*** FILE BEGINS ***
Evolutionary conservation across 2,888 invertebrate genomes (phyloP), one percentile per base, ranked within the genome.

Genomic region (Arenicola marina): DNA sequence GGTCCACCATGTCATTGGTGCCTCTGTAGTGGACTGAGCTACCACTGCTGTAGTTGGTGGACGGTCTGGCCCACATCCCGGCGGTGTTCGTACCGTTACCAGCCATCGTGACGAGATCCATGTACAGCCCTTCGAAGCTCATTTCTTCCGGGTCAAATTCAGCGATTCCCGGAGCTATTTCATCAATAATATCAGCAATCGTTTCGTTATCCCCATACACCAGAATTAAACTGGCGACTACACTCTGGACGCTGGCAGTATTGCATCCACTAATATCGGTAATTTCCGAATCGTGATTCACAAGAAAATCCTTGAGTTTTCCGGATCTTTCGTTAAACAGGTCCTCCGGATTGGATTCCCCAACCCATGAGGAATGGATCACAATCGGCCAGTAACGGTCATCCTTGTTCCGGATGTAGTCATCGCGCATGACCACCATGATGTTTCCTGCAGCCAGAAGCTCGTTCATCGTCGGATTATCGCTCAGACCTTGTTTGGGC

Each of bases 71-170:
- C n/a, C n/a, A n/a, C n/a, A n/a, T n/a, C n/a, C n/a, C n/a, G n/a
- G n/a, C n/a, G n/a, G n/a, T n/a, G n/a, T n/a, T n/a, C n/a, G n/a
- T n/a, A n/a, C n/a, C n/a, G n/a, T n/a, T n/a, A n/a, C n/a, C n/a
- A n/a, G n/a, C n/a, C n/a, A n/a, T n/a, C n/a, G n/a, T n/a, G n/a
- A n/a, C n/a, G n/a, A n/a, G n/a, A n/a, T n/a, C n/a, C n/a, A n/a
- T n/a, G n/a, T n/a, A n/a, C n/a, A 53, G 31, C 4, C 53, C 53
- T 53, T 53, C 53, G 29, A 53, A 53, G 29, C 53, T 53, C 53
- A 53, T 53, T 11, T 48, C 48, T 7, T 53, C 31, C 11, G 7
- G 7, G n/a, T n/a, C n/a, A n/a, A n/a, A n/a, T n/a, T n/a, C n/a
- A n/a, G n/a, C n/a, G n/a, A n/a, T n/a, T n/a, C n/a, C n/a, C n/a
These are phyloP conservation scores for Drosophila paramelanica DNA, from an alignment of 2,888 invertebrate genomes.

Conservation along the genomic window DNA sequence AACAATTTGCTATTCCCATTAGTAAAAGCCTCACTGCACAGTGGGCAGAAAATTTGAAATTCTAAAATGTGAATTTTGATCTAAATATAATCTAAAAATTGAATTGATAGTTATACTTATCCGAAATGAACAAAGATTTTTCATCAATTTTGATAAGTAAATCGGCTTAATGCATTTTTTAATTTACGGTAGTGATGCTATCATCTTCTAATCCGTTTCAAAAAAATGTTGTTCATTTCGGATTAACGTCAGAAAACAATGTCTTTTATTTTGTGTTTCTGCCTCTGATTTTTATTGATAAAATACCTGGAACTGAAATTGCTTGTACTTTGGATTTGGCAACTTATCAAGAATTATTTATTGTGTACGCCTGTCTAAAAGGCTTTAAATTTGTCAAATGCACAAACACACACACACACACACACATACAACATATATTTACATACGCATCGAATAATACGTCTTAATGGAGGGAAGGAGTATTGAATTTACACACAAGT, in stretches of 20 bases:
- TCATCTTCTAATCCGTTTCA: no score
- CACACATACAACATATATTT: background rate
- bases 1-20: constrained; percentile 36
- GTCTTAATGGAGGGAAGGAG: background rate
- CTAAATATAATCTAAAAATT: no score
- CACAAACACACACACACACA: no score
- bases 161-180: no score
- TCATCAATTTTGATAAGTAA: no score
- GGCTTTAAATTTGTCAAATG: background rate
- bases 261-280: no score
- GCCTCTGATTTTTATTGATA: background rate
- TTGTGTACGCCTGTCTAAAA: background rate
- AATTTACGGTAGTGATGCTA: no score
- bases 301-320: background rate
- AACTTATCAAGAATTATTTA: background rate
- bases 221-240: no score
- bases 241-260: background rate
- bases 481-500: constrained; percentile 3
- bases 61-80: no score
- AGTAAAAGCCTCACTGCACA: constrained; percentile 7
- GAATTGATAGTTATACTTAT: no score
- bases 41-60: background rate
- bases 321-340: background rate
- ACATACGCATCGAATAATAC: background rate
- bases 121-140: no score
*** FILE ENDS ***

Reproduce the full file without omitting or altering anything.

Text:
Evolutionary conservation across 2,888 invertebrate genomes (phyloP), one percentile per base, ranked within the genome.

Genomic region (Arenicola marina): DNA sequence GGTCCACCATGTCATTGGTGCCTCTGTAGTGGACTGAGCTACCACTGCTGTAGTTGGTGGACGGTCTGGCCCACATCCCGGCGGTGTTCGTACCGTTACCAGCCATCGTGACGAGATCCATGTACAGCCCTTCGAAGCTCATTTCTTCCGGGTCAAATTCAGCGATTCCCGGAGCTATTTCATCAATAATATCAGCAATCGTTTCGTTATCCCCATACACCAGAATTAAACTGGCGACTACACTCTGGACGCTGGCAGTATTGCATCCACTAATATCGGTAATTTCCGAATCGTGATTCACAAGAAAATCCTTGAGTTTTCCGGATCTTTCGTTAAACAGGTCCTCCGGATTGGATTCCCCAACCCATGAGGAATGGATCACAATCGGCCAGTAACGGTCATCCTTGTTCCGGATGTAGTCATCGCGCATGACCACCATGATGTTTCCTGCAGCCAGAAGCTCGTTCATCGTCGGATTATCGCTCAGACCTTGTTTGGGC

Each of bases 71-170:
- C n/a, C n/a, A n/a, C n/a, A n/a, T n/a, C n/a, C n/a, C n/a, G n/a
- G n/a, C n/a, G n/a, G n/a, T n/a, G n/a, T n/a, T n/a, C n/a, G n/a
- T n/a, A n/a, C n/a, C n/a, G n/a, T n/a, T n/a, A n/a, C n/a, C n/a
- A n/a, G n/a, C n/a, C n/a, A n/a, T n/a, C n/a, G n/a, T n/a, G n/a
- A n/a, C n/a, G n/a, A n/a, G n/a, A n/a, T n/a, C n/a, C n/a, A n/a
- T n/a, G n/a, T n/a, A n/a, C n/a, A 53, G 31, C 4, C 53, C 53
- T 53, T 53, C 53, G 29, A 53, A 53, G 29, C 53, T 53, C 53
- A 53, T 53, T 11, T 48, C 48, T 7, T 53, C 31, C 11, G 7
- G 7, G n/a, T n/a, C n/a, A n/a, A n/a, A n/a, T n/a, T n/a, C n/a
- A n/a, G n/a, C n/a, G n/a, A n/a, T n/a, T n/a, C n/a, C n/a, C n/a
These are phyloP conservation scores for Drosophila paramelanica DNA, from an alignment of 2,888 invertebrate genomes.

Conservation along the genomic window DNA sequence AACAATTTGCTATTCCCATTAGTAAAAGCCTCACTGCACAGTGGGCAGAAAATTTGAAATTCTAAAATGTGAATTTTGATCTAAATATAATCTAAAAATTGAATTGATAGTTATACTTATCCGAAATGAACAAAGATTTTTCATCAATTTTGATAAGTAAATCGGCTTAATGCATTTTTTAATTTACGGTAGTGATGCTATCATCTTCTAATCCGTTTCAAAAAAATGTTGTTCATTTCGGATTAACGTCAGAAAACAATGTCTTTTATTTTGTGTTTCTGCCTCTGATTTTTATTGATAAAATACCTGGAACTGAAATTGCTTGTACTTTGGATTTGGCAACTTATCAAGAATTATTTATTGTGTACGCCTGTCTAAAAGGCTTTAAATTTGTCAAATGCACAAACACACACACACACACACACATACAACATATATTTACATACGCATCGAATAATACGTCTTAATGGAGGGAAGGAGTATTGAATTTACACACAAGT, in stretches of 20 bases:
- TCATCTTCTAATCCGTTTCA: no score
- CACACATACAACATATATTT: background rate
- bases 1-20: constrained; percentile 36
- GTCTTAATGGAGGGAAGGAG: background rate
- CTAAATATAATCTAAAAATT: no score
- CACAAACACACACACACACA: no score
- bases 161-180: no score
- TCATCAATTTTGATAAGTAA: no score
- GGCTTTAAATTTGTCAAATG: background rate
- bases 261-280: no score
- GCCTCTGATTTTTATTGATA: background rate
- TTGTGTACGCCTGTCTAAAA: background rate
- AATTTACGGTAGTGATGCTA: no score
- bases 301-320: background rate
- AACTTATCAAGAATTATTTA: background rate
- bases 221-240: no score
- bases 241-260: background rate
- bases 481-500: constrained; percentile 3
- bases 61-80: no score
- AGTAAAAGCCTCACTGCACA: constrained; percentile 7
- GAATTGATAGTTATACTTAT: no score
- bases 41-60: background rate
- bases 321-340: background rate
- ACATACGCATCGAATAATAC: background rate
- bases 121-140: no score